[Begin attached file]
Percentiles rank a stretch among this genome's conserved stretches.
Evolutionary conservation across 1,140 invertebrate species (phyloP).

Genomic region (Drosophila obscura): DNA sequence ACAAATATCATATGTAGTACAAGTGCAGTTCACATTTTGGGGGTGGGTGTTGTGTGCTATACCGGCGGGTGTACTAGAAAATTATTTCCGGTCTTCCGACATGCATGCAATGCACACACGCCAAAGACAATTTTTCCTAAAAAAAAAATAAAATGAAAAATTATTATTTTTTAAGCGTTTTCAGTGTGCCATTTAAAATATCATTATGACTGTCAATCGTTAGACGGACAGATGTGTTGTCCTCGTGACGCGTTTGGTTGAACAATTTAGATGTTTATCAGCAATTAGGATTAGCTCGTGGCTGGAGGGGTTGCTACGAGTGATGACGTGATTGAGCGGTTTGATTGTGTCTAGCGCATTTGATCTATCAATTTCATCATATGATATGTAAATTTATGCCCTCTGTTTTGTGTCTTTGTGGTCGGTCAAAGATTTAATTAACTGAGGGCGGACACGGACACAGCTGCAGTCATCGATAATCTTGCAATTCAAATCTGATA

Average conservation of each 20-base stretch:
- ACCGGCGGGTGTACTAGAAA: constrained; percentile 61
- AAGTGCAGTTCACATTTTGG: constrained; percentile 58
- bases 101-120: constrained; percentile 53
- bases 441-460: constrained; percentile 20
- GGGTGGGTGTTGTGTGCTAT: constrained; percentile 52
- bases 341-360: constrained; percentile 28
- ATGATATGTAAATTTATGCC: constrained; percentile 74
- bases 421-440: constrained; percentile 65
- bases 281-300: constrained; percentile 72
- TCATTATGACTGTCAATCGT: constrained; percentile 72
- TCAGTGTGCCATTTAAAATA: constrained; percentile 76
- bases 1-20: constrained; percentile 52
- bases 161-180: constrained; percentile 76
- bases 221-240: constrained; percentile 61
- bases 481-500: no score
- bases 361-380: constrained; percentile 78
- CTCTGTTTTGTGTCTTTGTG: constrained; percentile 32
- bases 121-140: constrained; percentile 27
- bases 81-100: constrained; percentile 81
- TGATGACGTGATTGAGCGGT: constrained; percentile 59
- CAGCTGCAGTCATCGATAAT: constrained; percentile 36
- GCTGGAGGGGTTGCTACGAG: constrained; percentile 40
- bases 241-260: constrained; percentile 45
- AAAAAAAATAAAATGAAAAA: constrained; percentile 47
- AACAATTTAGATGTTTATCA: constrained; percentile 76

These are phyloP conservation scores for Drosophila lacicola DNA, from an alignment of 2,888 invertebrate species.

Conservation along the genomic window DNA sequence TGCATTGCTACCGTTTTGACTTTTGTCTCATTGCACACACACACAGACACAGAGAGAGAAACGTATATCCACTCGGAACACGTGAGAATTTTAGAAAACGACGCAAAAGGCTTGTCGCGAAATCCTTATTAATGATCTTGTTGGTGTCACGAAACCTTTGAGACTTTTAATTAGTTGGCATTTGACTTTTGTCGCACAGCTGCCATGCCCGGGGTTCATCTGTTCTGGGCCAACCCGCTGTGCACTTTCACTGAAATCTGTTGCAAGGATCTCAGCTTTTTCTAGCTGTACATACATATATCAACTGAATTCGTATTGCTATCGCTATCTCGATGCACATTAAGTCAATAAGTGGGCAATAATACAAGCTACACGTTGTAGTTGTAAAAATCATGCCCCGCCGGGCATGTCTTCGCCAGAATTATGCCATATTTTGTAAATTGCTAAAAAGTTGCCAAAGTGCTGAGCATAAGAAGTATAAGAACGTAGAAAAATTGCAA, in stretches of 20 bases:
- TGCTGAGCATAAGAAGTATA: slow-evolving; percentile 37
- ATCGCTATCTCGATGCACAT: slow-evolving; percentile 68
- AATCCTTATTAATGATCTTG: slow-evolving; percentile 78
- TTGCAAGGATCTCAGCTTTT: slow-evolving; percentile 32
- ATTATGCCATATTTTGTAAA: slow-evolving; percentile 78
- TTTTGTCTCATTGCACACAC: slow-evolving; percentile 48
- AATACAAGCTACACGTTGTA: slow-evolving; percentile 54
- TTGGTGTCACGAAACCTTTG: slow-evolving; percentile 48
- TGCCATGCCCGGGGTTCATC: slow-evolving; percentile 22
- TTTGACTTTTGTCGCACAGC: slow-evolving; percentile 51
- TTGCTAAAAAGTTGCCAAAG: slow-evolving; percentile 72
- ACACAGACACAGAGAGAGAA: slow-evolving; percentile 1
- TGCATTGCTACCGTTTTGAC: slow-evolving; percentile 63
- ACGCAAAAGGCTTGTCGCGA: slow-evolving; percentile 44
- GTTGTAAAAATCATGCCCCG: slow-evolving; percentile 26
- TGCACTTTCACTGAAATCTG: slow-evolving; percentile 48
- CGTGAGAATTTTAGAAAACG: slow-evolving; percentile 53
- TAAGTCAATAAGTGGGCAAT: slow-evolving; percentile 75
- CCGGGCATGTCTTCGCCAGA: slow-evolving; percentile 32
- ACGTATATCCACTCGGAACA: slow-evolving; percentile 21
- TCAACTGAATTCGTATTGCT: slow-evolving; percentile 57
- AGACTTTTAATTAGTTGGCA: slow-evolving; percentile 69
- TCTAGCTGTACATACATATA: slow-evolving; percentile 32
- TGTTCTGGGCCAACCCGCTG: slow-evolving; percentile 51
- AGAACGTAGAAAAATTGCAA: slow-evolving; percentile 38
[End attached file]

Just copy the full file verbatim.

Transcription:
Percentiles rank a stretch among this genome's conserved stretches.
Evolutionary conservation across 1,140 invertebrate species (phyloP).

Genomic region (Drosophila obscura): DNA sequence ACAAATATCATATGTAGTACAAGTGCAGTTCACATTTTGGGGGTGGGTGTTGTGTGCTATACCGGCGGGTGTACTAGAAAATTATTTCCGGTCTTCCGACATGCATGCAATGCACACACGCCAAAGACAATTTTTCCTAAAAAAAAAATAAAATGAAAAATTATTATTTTTTAAGCGTTTTCAGTGTGCCATTTAAAATATCATTATGACTGTCAATCGTTAGACGGACAGATGTGTTGTCCTCGTGACGCGTTTGGTTGAACAATTTAGATGTTTATCAGCAATTAGGATTAGCTCGTGGCTGGAGGGGTTGCTACGAGTGATGACGTGATTGAGCGGTTTGATTGTGTCTAGCGCATTTGATCTATCAATTTCATCATATGATATGTAAATTTATGCCCTCTGTTTTGTGTCTTTGTGGTCGGTCAAAGATTTAATTAACTGAGGGCGGACACGGACACAGCTGCAGTCATCGATAATCTTGCAATTCAAATCTGATA

Average conservation of each 20-base stretch:
- ACCGGCGGGTGTACTAGAAA: constrained; percentile 61
- AAGTGCAGTTCACATTTTGG: constrained; percentile 58
- bases 101-120: constrained; percentile 53
- bases 441-460: constrained; percentile 20
- GGGTGGGTGTTGTGTGCTAT: constrained; percentile 52
- bases 341-360: constrained; percentile 28
- ATGATATGTAAATTTATGCC: constrained; percentile 74
- bases 421-440: constrained; percentile 65
- bases 281-300: constrained; percentile 72
- TCATTATGACTGTCAATCGT: constrained; percentile 72
- TCAGTGTGCCATTTAAAATA: constrained; percentile 76
- bases 1-20: constrained; percentile 52
- bases 161-180: constrained; percentile 76
- bases 221-240: constrained; percentile 61
- bases 481-500: no score
- bases 361-380: constrained; percentile 78
- CTCTGTTTTGTGTCTTTGTG: constrained; percentile 32
- bases 121-140: constrained; percentile 27
- bases 81-100: constrained; percentile 81
- TGATGACGTGATTGAGCGGT: constrained; percentile 59
- CAGCTGCAGTCATCGATAAT: constrained; percentile 36
- GCTGGAGGGGTTGCTACGAG: constrained; percentile 40
- bases 241-260: constrained; percentile 45
- AAAAAAAATAAAATGAAAAA: constrained; percentile 47
- AACAATTTAGATGTTTATCA: constrained; percentile 76

These are phyloP conservation scores for Drosophila lacicola DNA, from an alignment of 2,888 invertebrate species.

Conservation along the genomic window DNA sequence TGCATTGCTACCGTTTTGACTTTTGTCTCATTGCACACACACACAGACACAGAGAGAGAAACGTATATCCACTCGGAACACGTGAGAATTTTAGAAAACGACGCAAAAGGCTTGTCGCGAAATCCTTATTAATGATCTTGTTGGTGTCACGAAACCTTTGAGACTTTTAATTAGTTGGCATTTGACTTTTGTCGCACAGCTGCCATGCCCGGGGTTCATCTGTTCTGGGCCAACCCGCTGTGCACTTTCACTGAAATCTGTTGCAAGGATCTCAGCTTTTTCTAGCTGTACATACATATATCAACTGAATTCGTATTGCTATCGCTATCTCGATGCACATTAAGTCAATAAGTGGGCAATAATACAAGCTACACGTTGTAGTTGTAAAAATCATGCCCCGCCGGGCATGTCTTCGCCAGAATTATGCCATATTTTGTAAATTGCTAAAAAGTTGCCAAAGTGCTGAGCATAAGAAGTATAAGAACGTAGAAAAATTGCAA, in stretches of 20 bases:
- TGCTGAGCATAAGAAGTATA: slow-evolving; percentile 37
- ATCGCTATCTCGATGCACAT: slow-evolving; percentile 68
- AATCCTTATTAATGATCTTG: slow-evolving; percentile 78
- TTGCAAGGATCTCAGCTTTT: slow-evolving; percentile 32
- ATTATGCCATATTTTGTAAA: slow-evolving; percentile 78
- TTTTGTCTCATTGCACACAC: slow-evolving; percentile 48
- AATACAAGCTACACGTTGTA: slow-evolving; percentile 54
- TTGGTGTCACGAAACCTTTG: slow-evolving; percentile 48
- TGCCATGCCCGGGGTTCATC: slow-evolving; percentile 22
- TTTGACTTTTGTCGCACAGC: slow-evolving; percentile 51
- TTGCTAAAAAGTTGCCAAAG: slow-evolving; percentile 72
- ACACAGACACAGAGAGAGAA: slow-evolving; percentile 1
- TGCATTGCTACCGTTTTGAC: slow-evolving; percentile 63
- ACGCAAAAGGCTTGTCGCGA: slow-evolving; percentile 44
- GTTGTAAAAATCATGCCCCG: slow-evolving; percentile 26
- TGCACTTTCACTGAAATCTG: slow-evolving; percentile 48
- CGTGAGAATTTTAGAAAACG: slow-evolving; percentile 53
- TAAGTCAATAAGTGGGCAAT: slow-evolving; percentile 75
- CCGGGCATGTCTTCGCCAGA: slow-evolving; percentile 32
- ACGTATATCCACTCGGAACA: slow-evolving; percentile 21
- TCAACTGAATTCGTATTGCT: slow-evolving; percentile 57
- AGACTTTTAATTAGTTGGCA: slow-evolving; percentile 69
- TCTAGCTGTACATACATATA: slow-evolving; percentile 32
- TGTTCTGGGCCAACCCGCTG: slow-evolving; percentile 51
- AGAACGTAGAAAAATTGCAA: slow-evolving; percentile 38